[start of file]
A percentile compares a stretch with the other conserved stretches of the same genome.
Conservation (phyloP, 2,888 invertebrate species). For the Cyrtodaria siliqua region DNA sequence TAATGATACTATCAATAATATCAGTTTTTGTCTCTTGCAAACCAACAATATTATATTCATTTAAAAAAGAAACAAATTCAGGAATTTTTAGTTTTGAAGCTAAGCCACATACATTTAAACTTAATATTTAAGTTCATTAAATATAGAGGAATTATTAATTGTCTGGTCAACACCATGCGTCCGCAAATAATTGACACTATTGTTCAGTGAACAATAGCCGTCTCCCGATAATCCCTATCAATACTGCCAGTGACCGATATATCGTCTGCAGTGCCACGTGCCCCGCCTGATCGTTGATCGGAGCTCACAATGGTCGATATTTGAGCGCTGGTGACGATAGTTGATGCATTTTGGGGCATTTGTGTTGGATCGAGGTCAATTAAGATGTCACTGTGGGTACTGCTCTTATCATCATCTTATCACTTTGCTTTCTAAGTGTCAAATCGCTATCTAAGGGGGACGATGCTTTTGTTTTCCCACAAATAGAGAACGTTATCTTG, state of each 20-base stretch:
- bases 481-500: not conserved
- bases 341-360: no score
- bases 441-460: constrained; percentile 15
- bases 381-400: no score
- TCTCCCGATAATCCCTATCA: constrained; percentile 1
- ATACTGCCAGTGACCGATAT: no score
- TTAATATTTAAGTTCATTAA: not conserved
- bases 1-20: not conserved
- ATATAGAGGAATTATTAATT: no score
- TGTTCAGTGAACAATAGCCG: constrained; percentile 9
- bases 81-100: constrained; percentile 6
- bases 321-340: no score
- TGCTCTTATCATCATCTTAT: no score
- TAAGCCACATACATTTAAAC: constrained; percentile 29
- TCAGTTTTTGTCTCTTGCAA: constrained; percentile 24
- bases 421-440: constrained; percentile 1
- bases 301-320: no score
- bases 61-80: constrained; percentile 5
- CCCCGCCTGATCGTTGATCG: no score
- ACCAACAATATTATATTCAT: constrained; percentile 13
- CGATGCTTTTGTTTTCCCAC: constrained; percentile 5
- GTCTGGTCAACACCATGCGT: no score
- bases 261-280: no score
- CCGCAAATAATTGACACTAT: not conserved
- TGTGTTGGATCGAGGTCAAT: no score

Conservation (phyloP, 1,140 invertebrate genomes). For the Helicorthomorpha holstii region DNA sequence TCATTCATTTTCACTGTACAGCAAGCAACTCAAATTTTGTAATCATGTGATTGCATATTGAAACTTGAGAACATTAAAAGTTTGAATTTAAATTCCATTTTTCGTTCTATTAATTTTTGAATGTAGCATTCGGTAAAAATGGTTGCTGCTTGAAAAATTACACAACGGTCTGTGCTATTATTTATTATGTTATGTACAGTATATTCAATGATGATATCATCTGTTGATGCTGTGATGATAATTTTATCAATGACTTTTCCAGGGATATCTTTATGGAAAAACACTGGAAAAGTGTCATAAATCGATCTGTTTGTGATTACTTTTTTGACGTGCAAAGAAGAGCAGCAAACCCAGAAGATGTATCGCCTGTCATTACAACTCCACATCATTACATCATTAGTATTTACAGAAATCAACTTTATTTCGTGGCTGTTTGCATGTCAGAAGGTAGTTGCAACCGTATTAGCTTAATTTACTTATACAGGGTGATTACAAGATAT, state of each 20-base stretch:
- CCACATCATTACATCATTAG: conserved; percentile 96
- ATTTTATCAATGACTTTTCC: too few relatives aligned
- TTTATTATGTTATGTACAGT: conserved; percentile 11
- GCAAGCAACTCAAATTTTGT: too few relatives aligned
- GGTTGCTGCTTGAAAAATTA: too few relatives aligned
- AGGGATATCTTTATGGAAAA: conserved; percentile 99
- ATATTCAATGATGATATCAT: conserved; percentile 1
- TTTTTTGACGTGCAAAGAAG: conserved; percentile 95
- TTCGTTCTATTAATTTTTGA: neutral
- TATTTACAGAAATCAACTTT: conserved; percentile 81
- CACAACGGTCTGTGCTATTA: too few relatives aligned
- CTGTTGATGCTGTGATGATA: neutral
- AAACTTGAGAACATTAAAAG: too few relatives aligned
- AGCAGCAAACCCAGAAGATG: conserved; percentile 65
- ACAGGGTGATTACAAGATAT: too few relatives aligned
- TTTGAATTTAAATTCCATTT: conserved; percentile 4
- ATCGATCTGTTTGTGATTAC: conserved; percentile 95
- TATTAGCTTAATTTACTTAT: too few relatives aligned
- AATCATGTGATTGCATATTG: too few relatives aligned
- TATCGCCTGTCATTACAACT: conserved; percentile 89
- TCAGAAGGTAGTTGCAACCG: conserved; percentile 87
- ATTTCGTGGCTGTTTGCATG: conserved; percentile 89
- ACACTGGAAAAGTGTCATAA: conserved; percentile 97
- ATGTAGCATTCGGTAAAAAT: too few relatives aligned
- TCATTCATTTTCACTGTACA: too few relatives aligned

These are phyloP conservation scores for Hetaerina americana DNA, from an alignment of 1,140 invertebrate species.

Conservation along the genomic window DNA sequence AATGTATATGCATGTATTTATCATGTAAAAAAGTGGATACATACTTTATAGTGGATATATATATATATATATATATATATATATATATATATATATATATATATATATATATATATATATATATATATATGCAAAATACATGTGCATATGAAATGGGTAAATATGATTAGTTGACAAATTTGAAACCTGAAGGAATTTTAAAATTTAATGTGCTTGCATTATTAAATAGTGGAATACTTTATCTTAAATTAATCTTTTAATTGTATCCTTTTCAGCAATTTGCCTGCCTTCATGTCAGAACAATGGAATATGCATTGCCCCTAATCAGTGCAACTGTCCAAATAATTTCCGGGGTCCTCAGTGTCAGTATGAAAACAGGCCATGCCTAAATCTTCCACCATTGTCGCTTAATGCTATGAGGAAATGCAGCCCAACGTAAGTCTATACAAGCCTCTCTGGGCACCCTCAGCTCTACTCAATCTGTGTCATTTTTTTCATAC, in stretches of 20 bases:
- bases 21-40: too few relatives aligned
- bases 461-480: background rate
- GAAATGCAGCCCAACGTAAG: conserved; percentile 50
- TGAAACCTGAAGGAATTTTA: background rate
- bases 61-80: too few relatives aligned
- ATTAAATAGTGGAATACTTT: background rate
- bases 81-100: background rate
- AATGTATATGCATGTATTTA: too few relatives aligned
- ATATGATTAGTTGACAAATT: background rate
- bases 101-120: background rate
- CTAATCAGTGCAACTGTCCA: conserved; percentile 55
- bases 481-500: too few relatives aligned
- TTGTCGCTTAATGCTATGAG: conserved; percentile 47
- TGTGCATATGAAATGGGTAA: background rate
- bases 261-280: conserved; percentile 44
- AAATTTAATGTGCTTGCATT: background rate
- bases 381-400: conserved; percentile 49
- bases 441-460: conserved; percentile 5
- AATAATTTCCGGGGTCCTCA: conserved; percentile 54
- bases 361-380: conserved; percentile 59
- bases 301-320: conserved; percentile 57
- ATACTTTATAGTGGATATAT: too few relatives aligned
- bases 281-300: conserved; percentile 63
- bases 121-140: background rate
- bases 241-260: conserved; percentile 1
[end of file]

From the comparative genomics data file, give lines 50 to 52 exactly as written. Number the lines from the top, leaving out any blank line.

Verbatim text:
- ATTTCGTGGCTGTTTGCATG: conserved; percentile 89
- ACACTGGAAAAGTGTCATAA: conserved; percentile 97
- ATGTAGCATTCGGTAAAAAT: too few relatives aligned